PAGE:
Door opened to traction control - but not yet…

Traction control will return to Formula 1 as early as next year's Spanish Grand Prix if the teams can agree on an effective method of keeping additional electronic driver aids out of the sport and come up with a number of new safety systems

Door opened to traction control - but not yet…

The F1 Commission, made up of teams, major sponsors and representatives of the sports' governing body, the FIA, needed to unanimously agree that traction control should return before it could be given the final rubber stamp by motorsport's rules-making body, the World Motor Sport Council.

However, sources say that at yesterday's F1 Commission meeting in Monaco, four teams - Ferrari, its customer engine-users Prost and Sauber, plus Minardi - vetoed the original proposal for an immediate return 'for the good of the sport of Formula 1'.

Instead, after a meeting described as 'stormy at times', the F1 Commission has agreed to incorporate traction control as part of a package of measures to improve safety in F1. But the package will be implemented only if the teams can propose measures to guarantee there would be no additional use of electronics 'as an aid to competitive driving in F1'.

Examples of suggested safety devices were given, including a system to alert the driver of the presence of a car in front when visibility is reduced by spray, and a form of speed reduction for use under yellow flag conditions. All of these safety measures are still under discussion.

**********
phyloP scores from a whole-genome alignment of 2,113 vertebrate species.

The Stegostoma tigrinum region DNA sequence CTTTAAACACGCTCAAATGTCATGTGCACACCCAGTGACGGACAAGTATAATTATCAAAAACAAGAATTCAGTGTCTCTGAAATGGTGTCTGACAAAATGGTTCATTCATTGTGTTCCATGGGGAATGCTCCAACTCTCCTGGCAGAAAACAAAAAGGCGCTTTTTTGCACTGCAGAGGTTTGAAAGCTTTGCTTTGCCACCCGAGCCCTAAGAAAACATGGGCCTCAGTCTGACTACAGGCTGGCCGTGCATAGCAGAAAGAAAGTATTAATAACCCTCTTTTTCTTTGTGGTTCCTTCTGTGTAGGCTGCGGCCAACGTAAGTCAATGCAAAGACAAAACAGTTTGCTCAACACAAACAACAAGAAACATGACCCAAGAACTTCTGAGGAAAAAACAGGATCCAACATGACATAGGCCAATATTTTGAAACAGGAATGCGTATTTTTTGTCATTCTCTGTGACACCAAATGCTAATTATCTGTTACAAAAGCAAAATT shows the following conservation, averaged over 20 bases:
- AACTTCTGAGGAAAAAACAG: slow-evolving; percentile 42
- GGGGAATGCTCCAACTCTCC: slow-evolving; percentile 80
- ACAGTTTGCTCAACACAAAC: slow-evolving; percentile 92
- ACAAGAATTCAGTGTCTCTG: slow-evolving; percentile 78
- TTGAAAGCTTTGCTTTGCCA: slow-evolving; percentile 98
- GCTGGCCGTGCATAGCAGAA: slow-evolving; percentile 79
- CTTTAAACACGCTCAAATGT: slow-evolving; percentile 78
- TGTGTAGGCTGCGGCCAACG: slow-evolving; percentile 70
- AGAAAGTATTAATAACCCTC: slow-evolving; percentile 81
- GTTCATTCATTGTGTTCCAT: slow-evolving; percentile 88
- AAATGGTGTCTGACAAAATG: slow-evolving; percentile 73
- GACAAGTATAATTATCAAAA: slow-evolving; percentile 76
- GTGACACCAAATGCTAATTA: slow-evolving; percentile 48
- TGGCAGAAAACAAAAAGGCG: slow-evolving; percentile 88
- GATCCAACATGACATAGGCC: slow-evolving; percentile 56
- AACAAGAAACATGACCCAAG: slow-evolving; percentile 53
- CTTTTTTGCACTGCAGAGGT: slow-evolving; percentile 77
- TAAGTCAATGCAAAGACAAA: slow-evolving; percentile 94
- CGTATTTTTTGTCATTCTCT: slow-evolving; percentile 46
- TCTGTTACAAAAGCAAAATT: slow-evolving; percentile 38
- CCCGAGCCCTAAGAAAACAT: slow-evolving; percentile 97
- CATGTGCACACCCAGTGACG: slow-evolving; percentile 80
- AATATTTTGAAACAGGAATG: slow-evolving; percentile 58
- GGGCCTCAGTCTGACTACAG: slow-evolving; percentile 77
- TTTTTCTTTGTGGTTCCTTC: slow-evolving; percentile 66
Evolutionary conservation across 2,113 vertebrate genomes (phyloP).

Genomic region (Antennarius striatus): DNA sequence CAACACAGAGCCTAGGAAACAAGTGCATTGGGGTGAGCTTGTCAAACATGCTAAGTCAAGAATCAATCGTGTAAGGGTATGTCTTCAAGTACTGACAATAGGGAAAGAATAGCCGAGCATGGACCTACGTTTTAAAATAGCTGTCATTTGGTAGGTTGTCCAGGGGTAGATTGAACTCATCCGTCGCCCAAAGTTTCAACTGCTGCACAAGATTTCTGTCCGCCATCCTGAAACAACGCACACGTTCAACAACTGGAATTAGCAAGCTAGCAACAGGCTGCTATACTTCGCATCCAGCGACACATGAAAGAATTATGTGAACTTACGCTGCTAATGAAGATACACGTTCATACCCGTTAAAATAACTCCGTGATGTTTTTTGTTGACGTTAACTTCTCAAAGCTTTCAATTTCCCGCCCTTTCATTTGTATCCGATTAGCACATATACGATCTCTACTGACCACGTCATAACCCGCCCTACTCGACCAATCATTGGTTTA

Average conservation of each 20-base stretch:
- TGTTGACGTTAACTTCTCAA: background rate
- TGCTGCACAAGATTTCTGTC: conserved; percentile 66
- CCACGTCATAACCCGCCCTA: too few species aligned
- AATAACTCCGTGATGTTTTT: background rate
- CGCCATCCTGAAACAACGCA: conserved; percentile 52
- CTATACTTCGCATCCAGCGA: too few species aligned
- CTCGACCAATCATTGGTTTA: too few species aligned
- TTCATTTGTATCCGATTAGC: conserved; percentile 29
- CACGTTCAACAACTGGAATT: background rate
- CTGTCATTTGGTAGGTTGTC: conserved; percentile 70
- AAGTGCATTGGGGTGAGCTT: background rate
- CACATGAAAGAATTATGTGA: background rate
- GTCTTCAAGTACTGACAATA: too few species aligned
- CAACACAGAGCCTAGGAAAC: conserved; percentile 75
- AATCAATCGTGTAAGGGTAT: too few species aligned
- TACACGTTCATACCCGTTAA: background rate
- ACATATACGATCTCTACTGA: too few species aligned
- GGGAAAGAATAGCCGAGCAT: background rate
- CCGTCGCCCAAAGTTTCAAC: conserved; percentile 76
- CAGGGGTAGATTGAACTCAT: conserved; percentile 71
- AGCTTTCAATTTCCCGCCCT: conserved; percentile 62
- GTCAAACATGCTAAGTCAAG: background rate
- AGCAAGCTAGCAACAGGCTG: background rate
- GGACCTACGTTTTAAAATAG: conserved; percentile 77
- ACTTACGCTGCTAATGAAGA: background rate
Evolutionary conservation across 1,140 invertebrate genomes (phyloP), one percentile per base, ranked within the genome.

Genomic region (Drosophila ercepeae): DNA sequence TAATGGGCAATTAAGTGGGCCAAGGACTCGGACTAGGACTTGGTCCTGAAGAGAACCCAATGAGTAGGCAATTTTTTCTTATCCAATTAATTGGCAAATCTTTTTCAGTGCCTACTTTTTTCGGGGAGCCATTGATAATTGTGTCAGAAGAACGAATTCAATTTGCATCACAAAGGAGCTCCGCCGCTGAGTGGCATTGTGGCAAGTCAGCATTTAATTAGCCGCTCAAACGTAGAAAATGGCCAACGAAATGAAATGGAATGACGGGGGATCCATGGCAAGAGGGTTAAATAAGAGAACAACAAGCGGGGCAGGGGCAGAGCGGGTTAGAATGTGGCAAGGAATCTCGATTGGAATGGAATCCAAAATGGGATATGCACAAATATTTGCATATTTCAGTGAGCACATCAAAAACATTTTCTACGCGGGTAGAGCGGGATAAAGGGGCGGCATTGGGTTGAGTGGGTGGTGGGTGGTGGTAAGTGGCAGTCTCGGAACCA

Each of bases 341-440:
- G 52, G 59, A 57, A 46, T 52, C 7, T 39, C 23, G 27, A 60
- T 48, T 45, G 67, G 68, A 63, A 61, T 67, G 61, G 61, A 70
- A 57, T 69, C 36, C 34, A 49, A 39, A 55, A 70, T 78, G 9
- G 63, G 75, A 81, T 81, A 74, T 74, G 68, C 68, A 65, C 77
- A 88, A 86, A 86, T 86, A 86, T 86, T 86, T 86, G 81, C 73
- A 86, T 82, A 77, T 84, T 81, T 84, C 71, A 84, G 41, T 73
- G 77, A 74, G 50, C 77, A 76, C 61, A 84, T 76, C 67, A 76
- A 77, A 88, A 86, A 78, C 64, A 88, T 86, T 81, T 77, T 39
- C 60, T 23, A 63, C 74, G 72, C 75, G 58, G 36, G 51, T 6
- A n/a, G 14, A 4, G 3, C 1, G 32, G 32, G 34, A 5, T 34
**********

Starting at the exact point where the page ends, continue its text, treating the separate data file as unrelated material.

The package formulated by the teams will be discussed at a meeting between the FIA and Formula 1 team principals on February 14. Subject to a fax vote of the World Motor Sport Council on March 1, unrestricted engine electronics could be permitted as early as the Spanish Grand Prix on April 29.

Last month, the F1 Technical Working Group, an advisory body made up of the teams' technical chiefs, unanimously voted in favour of the return of traction control on the grounds that such electronic systems were impossible to police effectively.

Several teams are said to be angered that a previously unanimous decision, which should have been adopted as a formality, was subsequently vetoed and replaced by the modified package.

"How can a team agree on something at the Technical Working Group, then disagree with it a couple of weeks later?" said one F1 team insider. "What exactly has changed in the meantime?"

A Ferrari spokesman denied that the Italian team had been the catalyst for any change in stance and that it had led a veto.

"This is an FIA decision, not a Ferrari decision," he told the BBC. "I don't know why some teams speak in this way, but it is not right.

"Maybe they want the restrictions on electronics removed? But the FIA is very careful about electronics."

The move to allow traction control, but only on strict conditions, is in line with the thinking of FIA president Max Mosley, who was against its return in principle but has always advocated any improvement in F1 safety standards.

The decision has placed the onus back on to the Formula 1 teams to get their own house in order if they want traction control to return. The teams must devise a system which ensures that no further electronic systems to aid competitive driving could be used, as well as incorporating new safety measures.

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